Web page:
Last year, I wrote my guest blog for PRCG Powerlines about vulnerability as the “secret sauce” to effective crisis communications. To say that theory has been tested in 2020 by COVID-19 – and other crises/issues of this year — is an understatement.
I think there are many communications professionals who would agree that their clients were “forced into” a level of vulnerability they had never experienced before. I’d guess (and hope) that those who accepted their vulnerable state and communicated it with candor and authenticity did a long-term service to their brand and organization.
But let’s face it, it’s “getting old” for customers and the general public to hear all the ways companies, the government and nonprofits are “trying” to address their vulnerabilities and the uncertainties. People are asking: when will we get solutions that lead to a brighter future?
I’d submit we’re now turning a corner where messages about innovation and reimagining better solutions are important. Yes, there are things to learn about COVID-19, but many organizations know that their “standard” practices didn’t always mean “best” practices. And even these current “band aid” efforts can be greatly improved for many reasons. For example: We know airlines are opening the middle seat and cleaning more, but how will planes be built and outfitted in the future to reduce contaminants and be “cleaner” for passengers? What will the food supply chain do to more quickly address any disruptions in the future? Can virus impact modeling –and testing — be improved? And do we now see that homelessness is not just a tragedy but a public health issue that must be addressed for the good of all?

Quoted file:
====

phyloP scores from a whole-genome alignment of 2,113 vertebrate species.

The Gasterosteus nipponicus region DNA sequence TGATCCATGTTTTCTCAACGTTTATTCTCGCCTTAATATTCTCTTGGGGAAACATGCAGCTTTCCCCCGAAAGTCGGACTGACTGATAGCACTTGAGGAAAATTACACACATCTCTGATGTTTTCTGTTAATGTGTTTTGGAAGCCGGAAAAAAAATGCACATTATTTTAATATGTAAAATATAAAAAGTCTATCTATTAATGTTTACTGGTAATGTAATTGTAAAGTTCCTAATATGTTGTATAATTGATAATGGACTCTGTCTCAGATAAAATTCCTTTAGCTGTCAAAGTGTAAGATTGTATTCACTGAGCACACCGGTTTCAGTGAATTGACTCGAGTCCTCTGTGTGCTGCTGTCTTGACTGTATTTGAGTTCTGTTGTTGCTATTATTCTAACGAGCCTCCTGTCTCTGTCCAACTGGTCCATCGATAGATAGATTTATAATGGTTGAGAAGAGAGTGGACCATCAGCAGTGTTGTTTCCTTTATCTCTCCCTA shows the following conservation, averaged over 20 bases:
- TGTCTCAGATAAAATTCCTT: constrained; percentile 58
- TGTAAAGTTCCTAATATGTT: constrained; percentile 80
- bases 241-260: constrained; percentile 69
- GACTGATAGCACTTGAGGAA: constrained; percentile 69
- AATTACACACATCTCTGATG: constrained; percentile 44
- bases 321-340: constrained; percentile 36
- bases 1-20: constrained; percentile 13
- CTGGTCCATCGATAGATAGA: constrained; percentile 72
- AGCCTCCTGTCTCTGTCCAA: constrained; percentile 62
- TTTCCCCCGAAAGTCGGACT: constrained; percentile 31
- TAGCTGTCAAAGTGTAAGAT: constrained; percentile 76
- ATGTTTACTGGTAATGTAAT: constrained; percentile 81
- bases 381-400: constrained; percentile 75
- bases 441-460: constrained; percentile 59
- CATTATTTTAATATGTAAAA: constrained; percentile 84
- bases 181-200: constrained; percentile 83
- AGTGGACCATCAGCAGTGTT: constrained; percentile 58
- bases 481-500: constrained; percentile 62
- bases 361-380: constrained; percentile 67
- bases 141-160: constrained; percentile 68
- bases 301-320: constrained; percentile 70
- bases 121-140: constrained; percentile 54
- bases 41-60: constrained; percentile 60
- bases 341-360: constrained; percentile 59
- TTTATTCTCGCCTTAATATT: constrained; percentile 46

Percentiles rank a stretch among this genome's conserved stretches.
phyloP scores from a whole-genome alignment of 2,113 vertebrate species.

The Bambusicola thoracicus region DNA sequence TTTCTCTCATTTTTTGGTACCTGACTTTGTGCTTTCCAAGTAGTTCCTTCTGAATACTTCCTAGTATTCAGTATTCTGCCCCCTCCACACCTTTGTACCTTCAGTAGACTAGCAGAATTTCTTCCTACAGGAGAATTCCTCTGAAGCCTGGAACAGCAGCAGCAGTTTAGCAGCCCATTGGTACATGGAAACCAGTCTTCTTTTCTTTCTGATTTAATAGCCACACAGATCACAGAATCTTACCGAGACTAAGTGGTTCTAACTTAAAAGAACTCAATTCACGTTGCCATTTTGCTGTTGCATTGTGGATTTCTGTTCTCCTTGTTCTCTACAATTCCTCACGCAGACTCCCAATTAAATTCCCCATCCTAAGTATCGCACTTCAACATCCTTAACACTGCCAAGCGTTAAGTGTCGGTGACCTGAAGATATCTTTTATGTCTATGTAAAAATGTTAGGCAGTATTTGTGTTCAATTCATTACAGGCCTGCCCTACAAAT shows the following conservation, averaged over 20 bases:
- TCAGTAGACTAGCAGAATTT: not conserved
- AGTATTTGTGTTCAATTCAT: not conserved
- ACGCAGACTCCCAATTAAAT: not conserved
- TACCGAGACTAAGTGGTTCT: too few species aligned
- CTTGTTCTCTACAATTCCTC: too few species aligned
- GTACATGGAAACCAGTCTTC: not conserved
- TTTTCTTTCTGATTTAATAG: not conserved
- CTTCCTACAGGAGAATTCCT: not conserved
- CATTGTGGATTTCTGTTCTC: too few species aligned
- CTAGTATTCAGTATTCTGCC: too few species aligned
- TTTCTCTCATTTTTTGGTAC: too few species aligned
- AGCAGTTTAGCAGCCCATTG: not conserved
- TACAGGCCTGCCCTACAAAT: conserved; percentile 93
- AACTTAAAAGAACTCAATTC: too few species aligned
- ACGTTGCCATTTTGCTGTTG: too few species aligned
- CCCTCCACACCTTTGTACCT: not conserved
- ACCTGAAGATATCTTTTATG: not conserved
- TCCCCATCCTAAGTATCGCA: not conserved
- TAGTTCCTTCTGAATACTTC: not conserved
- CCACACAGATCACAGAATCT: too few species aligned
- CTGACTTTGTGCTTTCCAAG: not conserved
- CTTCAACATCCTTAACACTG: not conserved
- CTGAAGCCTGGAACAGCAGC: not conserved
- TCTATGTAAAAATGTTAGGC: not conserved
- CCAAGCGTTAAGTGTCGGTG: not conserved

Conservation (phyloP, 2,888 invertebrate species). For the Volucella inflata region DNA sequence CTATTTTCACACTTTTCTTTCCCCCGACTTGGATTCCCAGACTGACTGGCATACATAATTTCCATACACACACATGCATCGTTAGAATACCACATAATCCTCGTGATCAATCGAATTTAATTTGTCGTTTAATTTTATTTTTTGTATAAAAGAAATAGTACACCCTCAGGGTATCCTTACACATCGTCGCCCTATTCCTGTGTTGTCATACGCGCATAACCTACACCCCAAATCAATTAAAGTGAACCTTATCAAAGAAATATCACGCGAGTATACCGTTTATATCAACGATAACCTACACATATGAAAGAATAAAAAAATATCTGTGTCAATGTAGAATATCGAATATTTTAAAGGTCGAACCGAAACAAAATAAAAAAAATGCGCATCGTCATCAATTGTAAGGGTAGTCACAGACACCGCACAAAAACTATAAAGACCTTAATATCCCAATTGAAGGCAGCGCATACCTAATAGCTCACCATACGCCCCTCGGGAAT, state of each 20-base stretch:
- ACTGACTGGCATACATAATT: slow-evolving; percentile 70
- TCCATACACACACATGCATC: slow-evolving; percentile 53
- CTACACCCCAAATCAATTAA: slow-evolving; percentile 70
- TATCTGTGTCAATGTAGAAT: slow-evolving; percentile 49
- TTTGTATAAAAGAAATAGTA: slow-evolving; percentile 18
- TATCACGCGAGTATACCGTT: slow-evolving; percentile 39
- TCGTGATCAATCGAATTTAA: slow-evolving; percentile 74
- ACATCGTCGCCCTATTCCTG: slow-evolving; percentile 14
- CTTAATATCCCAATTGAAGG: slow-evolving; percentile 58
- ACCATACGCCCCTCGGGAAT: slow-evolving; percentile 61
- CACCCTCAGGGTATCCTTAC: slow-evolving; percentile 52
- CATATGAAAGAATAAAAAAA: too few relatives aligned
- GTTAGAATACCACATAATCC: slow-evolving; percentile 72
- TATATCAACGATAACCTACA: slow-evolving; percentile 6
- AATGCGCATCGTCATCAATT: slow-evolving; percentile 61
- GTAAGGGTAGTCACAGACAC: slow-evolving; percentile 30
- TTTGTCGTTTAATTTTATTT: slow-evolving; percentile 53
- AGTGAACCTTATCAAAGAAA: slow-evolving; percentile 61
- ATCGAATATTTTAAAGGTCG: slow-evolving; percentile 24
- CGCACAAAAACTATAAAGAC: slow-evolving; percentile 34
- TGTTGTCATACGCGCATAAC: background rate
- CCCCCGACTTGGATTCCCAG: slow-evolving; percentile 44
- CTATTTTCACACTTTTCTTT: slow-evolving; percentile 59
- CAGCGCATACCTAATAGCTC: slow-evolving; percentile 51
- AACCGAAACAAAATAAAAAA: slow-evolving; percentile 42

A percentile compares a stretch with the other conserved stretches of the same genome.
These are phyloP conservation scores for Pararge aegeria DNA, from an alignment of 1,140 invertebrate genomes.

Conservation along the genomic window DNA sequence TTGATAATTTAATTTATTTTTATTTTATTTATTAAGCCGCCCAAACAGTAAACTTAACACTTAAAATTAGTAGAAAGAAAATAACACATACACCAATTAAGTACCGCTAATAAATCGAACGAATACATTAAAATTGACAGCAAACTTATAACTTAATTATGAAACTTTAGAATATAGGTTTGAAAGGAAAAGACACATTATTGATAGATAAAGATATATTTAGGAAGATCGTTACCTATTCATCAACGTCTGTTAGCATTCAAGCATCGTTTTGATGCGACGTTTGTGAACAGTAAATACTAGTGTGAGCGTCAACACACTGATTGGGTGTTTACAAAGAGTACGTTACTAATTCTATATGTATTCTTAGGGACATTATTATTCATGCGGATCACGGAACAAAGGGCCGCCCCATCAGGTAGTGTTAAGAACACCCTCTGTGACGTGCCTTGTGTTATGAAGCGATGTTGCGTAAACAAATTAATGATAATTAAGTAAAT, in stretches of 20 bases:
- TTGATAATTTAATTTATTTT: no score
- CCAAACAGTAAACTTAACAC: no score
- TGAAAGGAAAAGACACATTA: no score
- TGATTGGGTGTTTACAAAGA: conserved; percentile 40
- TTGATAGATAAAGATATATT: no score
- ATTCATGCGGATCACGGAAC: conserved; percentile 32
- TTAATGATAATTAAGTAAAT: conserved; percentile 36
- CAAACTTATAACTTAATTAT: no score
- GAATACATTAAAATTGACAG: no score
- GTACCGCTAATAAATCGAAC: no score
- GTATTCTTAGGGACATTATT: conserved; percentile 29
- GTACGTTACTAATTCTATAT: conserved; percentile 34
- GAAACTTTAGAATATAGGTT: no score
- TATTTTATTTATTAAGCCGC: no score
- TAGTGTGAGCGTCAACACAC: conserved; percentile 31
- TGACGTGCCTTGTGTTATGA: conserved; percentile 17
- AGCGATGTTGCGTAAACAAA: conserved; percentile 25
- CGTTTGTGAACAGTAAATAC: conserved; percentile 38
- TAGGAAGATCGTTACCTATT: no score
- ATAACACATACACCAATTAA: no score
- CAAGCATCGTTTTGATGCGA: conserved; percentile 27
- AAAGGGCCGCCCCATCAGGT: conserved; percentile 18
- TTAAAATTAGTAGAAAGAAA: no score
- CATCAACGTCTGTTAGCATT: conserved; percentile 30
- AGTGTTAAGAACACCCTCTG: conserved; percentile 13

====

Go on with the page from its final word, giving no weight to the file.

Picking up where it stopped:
Effective communication is critical to getting these business innovations and reimagined public policies and practices on the table and out in the ether. I encourage all professional communicators to help their clients “intellectually pivot” in this way. Yes, there are still the mundane realities we must all address in the midst of this ongoing pandemic. But as crisis fatigue sets in, we must communicate to our audiences that innovations and real improvements are on the way by using communications tools such as: virtual town halls and other webinars; white papers; media interviews; employee and target audience/public “imagining” sessions; as well as substantive research and development of products and solutions.
As communicators walking the path with our clients, let’s encourage them to take the next steps on this unpredictable journey which I think is summarized well by the Latin American saying:
“Se hace el camino al andar”—“You make your path as you walk it.”
Shelly Holmes runs Holmes Associates, a marketing/communications agency, and is PRCG’s Los Angeles/Orange County affiliate. She has worked with many clients to effectively address (or avoid) crisis communications issues – including COVID-19 — locally and nationwide.
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